Just after the war, the ports were full of returned soldiers, they were scarred and lost, but the great enemy was gone, and we were victorious. In my youth, I thought war a fine end, an end unto itself, but I was stupid. I hadn’t seen death properly then. It is easy to be brash, when you look around and realize that there might be a chance you’ve escaped all that withering business. Until it really begins to make that dire and skeletal impression upon you…that no one else will.
If every person around you is an open space, an adventure, as Rebecca says, a path to walk with a companion—well, death is the fallen bridge, the twisted trees and brambles across the trail. Death is a door that slams shut, and all that lies beyond it is forever lost. The death of one man, however vile, is the death of an entire world.
I say this, knowing full well what I am, and what I do several dozen times a year. I am lethal, but never is the undertaking given one smidgen less concern or contemplation than it deserves, provided I am fed. Which is, of course, one of the myriad of reasons why I keep myself so well fed. Death, in all the irony of my condition, is my loathed enemy, for all that it has taken from me.
It was summer when we first met. Uncommonly warm as I recall it. I had finally dropped the lovely-lady-with-arms-built-for-the-shipyards act. I had taken up a watch cap and waders—fishing. It is a noble profession. A biblical profession even. And so I found it somewhat amusing when I was cordially invited by a woman with a pamphlet to the potluck celebrating the opening of their new church. I had seen them standing there long before I received said missive. I was avoiding them, with my head turned to my feet, carrying my gear and a lunch pail. But I remember her laugh, and how friendly she was. When she handed me the paper, she seemed far too delighted to meet me.
I turned up at the church. Churches and I are old comrades in this confrontation with death. I on the side of defeating the tyrant, and The Church on the side of good grooming and organization. Well…that and door prizes and merit badges. Monsters never turn down free food. Not even terrible potlucks.
Those days, I spent several days at a go doing stints of heavy labor, sometimes a few days at a time away from shore. I carried a stockpile of meat, but I was always hungry, and though I had some money, I was not in the position to spend it. I lived in a very small apartment in the area near the docks, and I made do by butchering my kills in my bathtub. The trick is to let them sit a bit. Then they don’t spurt everywhere. Arterial spatter is the dickens, but one can…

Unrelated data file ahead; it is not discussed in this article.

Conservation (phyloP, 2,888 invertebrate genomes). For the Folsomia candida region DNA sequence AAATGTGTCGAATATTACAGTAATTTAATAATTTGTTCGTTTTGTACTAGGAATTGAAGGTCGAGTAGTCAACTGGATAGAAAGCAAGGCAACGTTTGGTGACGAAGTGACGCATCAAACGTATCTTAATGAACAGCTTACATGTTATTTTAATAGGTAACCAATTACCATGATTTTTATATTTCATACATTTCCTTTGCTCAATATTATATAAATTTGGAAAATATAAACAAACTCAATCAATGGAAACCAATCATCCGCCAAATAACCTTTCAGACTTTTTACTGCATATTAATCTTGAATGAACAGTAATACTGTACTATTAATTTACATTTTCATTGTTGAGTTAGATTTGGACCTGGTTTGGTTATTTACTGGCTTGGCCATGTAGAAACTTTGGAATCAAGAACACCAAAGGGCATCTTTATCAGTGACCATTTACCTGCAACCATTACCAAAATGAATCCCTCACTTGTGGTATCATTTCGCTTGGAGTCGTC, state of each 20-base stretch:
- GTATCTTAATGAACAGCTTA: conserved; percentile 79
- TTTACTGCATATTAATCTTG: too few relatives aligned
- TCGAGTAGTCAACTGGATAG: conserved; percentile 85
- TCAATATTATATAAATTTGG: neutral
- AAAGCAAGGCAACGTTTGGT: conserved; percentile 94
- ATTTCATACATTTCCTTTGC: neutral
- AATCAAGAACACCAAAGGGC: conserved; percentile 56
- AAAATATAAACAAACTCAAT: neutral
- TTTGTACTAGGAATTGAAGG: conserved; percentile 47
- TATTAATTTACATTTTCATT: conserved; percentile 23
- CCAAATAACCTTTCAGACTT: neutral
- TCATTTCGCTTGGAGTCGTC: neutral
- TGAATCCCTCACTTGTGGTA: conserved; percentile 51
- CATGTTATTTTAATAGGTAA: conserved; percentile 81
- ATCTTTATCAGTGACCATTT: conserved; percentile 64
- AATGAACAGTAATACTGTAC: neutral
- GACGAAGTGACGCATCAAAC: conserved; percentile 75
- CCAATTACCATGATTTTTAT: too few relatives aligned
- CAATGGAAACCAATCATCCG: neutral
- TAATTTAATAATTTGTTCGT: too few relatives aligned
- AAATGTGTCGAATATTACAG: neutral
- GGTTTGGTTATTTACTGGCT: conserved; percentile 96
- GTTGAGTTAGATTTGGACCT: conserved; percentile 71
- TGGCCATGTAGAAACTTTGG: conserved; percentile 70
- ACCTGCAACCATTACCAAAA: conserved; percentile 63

Ah, pardon me.
I arrived at the door, and there she was, all light and sunshine. Late twenties, I think. Prime age for a young lady in those days. I can see her dress clearly in my mind, a pale lavender A-line, with a collar. It complemented her skin nicely. She appeared to recognize me at once, and swung herself over to me.
“I am so glad you could come! I think I’m the one who gave you the brochure!”
“My name is Grace.”
I tapped my throat, as was my general custom. This is the age of science. Though I could never expect to obtain a high-paying position due to the usual fears, I could at least be assured not to be met with horror or revulsion. There were many veterans, after all. Some with grievous injuries.
She dipped her chin in appropriate recognition and to my surprise, hooked her hand over my elbow and gave me a tug. “You just have to come this way. Come see the spread! Isn’t it swell?”
And indeed it is, a long set of tables lain with all manner of thing, most of which looked frankly odd. Casseroles, fried foods, colorful salads, pasta, and nearing the end of the table, a faintly orange baking dish of some sort of mildly disconcerting stuff. Heedless of my dubious glance or the hunger behind it, Grace took up a plate.
“Now you must have some of this,” she said, heaping it with little mountains. A range fit for any hungry monster to climb. Finally, in the center of the plate, she plopped down a generous heap of the cheese-laden potatoes and stared at me.
I blinked out my gratitude, possibly seeming a bit stunned or overwhelmed.
She handed me a fork wrapped in a napkin. “The one in the middle is mine. Let me know what you think, won’t ya?”
And off she went, to hijack some other defenseless soul with her pretty face and boundless charms. I walked to the corner of the great room, and backed a chair to it. I sat huddled over my food like some sort of rodent, shoveling it in in sequential order, bound and determined to escape before any sort of church service could be put into effect with a ritual designed to tell me what an abomination I am.
I worked in a spiral, through the macaroni, the jello, the whipped cream, the chicken, the vegetables, and finally found the Sinai at the center — the cream cheese potatoes, though I had no idea that was their name.